A Toronto Transformation

Ten Things I’ve learned from my Dad

dad

1. The internet is first and foremost a place for looking at sailboats and sailboat accessories.

2. Strategic garage-saling. It involves checking the paper the night before, planning a route and then getting up at the crack of time and heading for Tim Hortons.

3. To be loyal and honest. He never had to beat me over the head with this. it just sort of came out in any advice he gave and in the  way he is himself.

4. To work hard – This is another one where his actions really reinforced the lesson. My dad is goofy and hilarious and playful but he is also a very dedicated and diligent worker who takes pride in a job well done and in finishing what he starts.

5. To be polite and friendly to everyone.– This didn’t come from nowhere.

6. To be positive. Despite all that hard working, at the end of the day, as a kid I’d often hear him coming before he got in the door, as he’d be  strolling along, whistling some happy tune by the time he got to the house. While my whistling is sadly inadequate, I have tried to find that balance of working hard, but then leaving work behind at 5:00 and making a point of enjoying the rest of the day.

7. That my freckles and moles are beauty marks. This was his explanation one day when we were driving somewhere and after examining my little face in the side mirror, I wanted to know what the heck the mole above my lip was. Obviously I immediately counted up every freckle, mole or mysterious spot on my skin and concluded that I must be gorgeous.

8. To be compassionate and to be generous to others, especially when life has been generous to you. When I was about 11, my parents and my aunt and uncle and I spent a few days in Toronto, seeing the sights, and more importantly, from my perspective, seeing the stage production of Beauty and the Beast, (on the day of which, I inconveniently developed all the flu-ish symptoms of what turned out to be chicken pox. Whoops). I’ll never forget seeing my dad, all dressed up for the theatre, stop on the way in to chat with a miserable looking man who was panhandling in the bitter cold and give him $20.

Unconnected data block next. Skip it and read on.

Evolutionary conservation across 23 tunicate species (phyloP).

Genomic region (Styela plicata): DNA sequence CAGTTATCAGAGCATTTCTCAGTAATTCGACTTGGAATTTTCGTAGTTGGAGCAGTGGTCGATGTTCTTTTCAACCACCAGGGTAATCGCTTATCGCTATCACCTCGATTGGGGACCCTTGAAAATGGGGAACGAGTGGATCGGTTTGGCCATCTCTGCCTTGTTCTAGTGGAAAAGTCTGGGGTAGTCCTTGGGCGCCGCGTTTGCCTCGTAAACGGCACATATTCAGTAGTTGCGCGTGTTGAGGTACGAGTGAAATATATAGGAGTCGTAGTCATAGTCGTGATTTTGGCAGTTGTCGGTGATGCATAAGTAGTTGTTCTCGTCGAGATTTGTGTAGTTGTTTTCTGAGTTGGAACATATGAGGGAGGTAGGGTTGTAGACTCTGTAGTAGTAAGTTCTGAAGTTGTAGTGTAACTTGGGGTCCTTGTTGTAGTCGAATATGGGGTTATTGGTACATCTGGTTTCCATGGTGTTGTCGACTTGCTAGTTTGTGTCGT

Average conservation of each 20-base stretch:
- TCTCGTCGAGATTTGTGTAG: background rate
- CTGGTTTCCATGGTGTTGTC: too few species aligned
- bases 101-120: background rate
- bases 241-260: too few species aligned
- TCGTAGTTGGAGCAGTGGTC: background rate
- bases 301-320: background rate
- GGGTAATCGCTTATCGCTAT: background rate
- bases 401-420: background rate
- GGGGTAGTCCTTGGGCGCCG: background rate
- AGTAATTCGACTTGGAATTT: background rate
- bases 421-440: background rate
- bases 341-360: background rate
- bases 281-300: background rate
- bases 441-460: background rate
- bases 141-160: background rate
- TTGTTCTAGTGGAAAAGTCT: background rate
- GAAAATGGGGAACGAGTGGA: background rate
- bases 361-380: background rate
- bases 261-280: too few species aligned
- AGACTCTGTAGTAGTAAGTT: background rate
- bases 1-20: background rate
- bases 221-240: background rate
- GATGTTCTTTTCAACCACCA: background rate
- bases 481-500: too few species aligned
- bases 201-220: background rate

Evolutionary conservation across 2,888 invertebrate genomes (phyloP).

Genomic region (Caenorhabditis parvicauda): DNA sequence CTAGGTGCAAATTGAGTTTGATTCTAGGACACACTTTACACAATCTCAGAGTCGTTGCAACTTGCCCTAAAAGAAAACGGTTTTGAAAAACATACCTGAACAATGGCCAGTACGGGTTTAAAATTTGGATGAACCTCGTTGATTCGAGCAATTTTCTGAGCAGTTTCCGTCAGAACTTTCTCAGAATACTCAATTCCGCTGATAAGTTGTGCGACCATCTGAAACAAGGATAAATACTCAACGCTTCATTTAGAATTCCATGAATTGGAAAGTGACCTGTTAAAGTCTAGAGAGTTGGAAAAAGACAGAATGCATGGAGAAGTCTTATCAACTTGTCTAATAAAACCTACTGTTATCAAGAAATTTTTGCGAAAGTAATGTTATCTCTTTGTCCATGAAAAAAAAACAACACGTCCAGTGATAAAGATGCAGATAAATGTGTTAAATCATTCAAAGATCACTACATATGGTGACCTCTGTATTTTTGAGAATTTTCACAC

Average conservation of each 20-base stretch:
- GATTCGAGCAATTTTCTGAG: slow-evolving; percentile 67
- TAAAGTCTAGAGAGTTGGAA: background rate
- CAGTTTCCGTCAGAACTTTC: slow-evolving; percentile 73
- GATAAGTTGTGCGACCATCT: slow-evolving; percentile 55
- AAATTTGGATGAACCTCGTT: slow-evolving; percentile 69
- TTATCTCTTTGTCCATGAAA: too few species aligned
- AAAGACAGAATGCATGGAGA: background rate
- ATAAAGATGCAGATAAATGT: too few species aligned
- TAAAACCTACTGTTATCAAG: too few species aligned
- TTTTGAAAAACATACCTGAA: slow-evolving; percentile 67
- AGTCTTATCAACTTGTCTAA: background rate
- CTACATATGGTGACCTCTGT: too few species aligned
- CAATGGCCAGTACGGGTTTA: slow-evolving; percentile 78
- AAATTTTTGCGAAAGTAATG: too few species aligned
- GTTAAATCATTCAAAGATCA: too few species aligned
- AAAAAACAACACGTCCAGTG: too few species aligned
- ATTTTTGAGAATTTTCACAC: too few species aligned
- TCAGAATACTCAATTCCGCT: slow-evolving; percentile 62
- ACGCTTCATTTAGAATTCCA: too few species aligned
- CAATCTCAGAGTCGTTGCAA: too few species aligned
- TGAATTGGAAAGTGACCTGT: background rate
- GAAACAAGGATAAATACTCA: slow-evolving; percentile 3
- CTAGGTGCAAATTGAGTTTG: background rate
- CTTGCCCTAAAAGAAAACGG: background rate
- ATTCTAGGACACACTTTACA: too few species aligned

Over the years I’ve seen him reach out a helping hand to many a stranger in need,  and he gives in such a natural, easygoing way, banishing any potential awkwardness from potentially awkward situations with an open face and a genuine smile, and maybe a joke or two.

9. To be curious about/interested in people. Driving around town with my dad when he’s in a certain mood can be a hilairous game of “What’s that person doing? where are they going and why are they going there?” We roll our eyes, shake our heads and laugh at his assumptions, but I think really it’s just that he’s curious about people, which is a quality I’ve definitely inherited.

10. To fish. While it’s not a skill I use anymore, I have great memories of one-on-one time fishing with my dad, digging for worms in the backyard, and his insistence that you can’t possibly fish without timbits. Of course, it never occurred to me as a little girl, but looking back, I really appreciate that he didn’t wait around until he had a son to take his kid fishing. Because in never excluding me from things, or assuming I wouldn’t like them based on my girlness, he taught me never to doubt that I am just as important, just as valued and just as loved as my highly valued and loved brother.

And I wear that love like a superhero cape.

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